A bit of exciting news coming from Italy's OPERA experiment at the INFN's San Grasso Laboratory: for the first time ever, researchers have directly observed a muon-neutrino changing into a tau-neutrino! This is significant because, since the 1960s, physicists have predicted such an oscillation must be the cause of an apparent deficit in muon-neutrinos arriving to earth from the sun. Rolf Heuer says "This is an important step for neutrino physics...we're all looking forward to the new physics this result presages."
This discovery could also have significant impact on string theory research--or, at least, it bolsters the notion that the Standard Model is incomplete by effectively proving that neutrinos have mass (which is required in order to oscillate; the current Standard Model theory holds that neutrinos have no mass). Should scientists uncover the math behind this inconsistency by observing one or many of the "missing" neutrinos at CERN, many of the most profound questions about mass may be resolved, including the tantalizing mystery surrounding dark matter.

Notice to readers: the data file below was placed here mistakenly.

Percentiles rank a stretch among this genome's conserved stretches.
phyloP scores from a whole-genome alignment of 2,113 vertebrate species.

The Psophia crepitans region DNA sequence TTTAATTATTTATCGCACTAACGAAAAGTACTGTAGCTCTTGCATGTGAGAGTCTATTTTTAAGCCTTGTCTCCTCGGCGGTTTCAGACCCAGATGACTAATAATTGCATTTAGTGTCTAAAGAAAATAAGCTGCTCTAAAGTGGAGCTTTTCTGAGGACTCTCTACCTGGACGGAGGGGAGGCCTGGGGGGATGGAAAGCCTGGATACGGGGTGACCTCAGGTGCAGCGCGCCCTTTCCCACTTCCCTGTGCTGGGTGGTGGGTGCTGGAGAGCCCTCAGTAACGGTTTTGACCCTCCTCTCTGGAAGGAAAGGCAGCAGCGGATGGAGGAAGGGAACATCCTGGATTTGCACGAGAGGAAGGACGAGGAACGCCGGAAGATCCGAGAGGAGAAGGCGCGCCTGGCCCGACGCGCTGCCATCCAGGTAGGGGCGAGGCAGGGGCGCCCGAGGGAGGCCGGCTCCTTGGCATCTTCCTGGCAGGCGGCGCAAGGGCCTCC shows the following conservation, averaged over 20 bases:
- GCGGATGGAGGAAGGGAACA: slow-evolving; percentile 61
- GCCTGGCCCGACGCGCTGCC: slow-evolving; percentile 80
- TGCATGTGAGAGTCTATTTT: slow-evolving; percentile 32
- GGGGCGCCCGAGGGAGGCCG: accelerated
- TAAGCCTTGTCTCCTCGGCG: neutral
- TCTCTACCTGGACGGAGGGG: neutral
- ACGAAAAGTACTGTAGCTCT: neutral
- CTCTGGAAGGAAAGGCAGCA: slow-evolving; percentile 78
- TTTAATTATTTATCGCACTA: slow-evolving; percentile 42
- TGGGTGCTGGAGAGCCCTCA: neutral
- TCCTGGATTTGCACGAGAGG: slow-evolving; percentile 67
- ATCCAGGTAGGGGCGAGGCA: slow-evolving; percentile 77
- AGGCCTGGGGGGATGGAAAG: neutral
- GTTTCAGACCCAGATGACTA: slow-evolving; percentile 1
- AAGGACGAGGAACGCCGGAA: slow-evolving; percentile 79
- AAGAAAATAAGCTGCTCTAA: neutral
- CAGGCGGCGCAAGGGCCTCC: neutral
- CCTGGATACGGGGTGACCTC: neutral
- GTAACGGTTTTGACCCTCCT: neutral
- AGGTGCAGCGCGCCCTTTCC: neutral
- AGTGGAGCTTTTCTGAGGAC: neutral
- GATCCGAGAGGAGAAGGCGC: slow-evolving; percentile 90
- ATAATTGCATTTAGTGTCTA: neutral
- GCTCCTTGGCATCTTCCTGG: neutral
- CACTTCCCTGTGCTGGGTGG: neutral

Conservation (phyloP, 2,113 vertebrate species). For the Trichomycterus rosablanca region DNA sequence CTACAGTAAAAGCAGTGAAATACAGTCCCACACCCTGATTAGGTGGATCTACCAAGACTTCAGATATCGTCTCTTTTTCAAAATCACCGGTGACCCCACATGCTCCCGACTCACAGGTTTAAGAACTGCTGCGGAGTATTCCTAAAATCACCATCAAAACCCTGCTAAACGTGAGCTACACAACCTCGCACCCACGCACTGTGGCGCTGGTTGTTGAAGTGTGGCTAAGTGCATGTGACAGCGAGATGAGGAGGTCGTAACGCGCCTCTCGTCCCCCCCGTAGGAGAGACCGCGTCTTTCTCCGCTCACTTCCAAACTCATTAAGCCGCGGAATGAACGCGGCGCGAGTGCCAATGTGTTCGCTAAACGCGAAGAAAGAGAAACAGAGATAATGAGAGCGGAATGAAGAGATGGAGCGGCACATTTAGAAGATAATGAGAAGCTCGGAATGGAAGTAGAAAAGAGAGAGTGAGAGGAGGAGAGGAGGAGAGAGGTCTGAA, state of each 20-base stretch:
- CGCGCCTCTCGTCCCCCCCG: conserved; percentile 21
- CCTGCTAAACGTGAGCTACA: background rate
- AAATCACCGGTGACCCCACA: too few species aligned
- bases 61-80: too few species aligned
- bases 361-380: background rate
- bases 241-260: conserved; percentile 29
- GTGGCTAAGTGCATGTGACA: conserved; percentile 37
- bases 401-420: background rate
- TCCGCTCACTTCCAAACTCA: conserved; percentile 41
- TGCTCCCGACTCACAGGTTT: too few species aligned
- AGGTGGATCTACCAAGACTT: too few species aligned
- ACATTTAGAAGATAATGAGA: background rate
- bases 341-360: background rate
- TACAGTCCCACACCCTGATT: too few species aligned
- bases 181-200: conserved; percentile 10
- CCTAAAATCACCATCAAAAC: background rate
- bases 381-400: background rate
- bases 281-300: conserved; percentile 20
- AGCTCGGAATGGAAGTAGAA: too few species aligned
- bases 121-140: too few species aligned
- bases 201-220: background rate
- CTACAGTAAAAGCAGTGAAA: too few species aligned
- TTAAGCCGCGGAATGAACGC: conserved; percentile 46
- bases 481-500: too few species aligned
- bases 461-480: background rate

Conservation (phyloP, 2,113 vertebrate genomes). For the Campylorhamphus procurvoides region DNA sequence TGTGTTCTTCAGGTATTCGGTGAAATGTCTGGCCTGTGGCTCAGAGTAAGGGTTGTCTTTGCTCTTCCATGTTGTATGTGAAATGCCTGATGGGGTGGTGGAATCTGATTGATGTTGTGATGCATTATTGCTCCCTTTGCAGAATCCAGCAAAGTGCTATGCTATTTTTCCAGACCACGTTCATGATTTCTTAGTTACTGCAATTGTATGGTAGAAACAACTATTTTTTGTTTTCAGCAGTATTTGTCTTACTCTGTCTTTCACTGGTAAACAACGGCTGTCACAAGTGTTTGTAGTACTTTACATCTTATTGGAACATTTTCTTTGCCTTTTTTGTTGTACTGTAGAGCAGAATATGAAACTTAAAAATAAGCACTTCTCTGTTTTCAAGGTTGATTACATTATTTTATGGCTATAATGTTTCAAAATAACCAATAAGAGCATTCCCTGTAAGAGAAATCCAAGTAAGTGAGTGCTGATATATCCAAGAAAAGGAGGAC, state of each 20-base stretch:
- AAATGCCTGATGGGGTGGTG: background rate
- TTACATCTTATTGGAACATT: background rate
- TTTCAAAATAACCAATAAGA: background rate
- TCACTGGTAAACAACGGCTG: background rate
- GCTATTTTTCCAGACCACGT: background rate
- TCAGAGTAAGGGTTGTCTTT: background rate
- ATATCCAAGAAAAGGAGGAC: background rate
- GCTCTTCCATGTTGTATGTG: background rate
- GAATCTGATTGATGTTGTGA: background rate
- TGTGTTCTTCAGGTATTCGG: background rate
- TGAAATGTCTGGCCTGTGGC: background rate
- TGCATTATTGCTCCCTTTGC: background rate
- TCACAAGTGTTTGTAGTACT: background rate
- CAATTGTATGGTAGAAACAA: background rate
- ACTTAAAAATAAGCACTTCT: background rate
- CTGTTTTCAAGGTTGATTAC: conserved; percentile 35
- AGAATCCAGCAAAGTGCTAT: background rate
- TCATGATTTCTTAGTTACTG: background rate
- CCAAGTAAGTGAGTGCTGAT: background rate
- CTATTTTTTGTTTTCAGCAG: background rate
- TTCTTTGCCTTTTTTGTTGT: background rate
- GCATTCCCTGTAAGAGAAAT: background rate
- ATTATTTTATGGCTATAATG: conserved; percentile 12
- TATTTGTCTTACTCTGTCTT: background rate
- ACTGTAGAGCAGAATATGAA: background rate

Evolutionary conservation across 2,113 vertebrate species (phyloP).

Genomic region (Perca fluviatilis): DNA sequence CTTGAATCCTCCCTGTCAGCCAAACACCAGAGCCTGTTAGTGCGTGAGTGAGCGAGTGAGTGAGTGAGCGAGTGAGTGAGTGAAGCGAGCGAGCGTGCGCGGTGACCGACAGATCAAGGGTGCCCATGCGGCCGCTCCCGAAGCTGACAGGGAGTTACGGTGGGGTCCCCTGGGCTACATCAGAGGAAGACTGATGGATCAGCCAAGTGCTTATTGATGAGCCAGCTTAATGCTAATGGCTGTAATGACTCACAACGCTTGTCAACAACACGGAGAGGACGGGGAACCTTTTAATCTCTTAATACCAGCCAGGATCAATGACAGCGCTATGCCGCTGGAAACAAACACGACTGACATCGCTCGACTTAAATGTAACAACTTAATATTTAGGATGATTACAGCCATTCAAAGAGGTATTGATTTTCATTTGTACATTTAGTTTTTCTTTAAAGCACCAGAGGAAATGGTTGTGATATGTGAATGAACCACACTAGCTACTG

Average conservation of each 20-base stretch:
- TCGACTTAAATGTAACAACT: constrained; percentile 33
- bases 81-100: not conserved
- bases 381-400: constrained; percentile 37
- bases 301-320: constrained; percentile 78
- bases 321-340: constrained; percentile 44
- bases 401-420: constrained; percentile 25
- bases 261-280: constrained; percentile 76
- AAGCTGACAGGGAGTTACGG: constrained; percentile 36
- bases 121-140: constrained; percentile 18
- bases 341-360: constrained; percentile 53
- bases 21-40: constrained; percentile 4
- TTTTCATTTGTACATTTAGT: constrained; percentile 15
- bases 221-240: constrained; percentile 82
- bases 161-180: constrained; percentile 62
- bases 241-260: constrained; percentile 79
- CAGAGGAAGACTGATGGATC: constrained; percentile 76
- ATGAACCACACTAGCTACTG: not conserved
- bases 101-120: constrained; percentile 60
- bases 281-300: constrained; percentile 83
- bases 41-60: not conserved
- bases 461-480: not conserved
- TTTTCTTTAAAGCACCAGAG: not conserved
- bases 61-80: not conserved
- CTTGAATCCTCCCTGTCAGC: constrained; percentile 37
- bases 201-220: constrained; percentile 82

Speaking of that elusive stuff (which accounts for about 25% of the universe), this month CERN is releasing the brilliant ATLAS pop-up book in the United States, which colorfully examines what the universe is made of, where it came from, and how it works. It's a wonderful, intricately drawn introduction to the exciting things happening in theoretical physics right now, but also, it's just awesome!
And finally, today marks the start of the 2010 World Science Festival in New York. You'd be remiss not to check out the LIGO telescope at the Broad Street Ballroom, The Search for Life in the Universe at Galapagos Art Space, or The Moth storytellers at Webster Hall. And that's just a tiny sampling of the glut of science events hitting the city--it's a great time to be curious.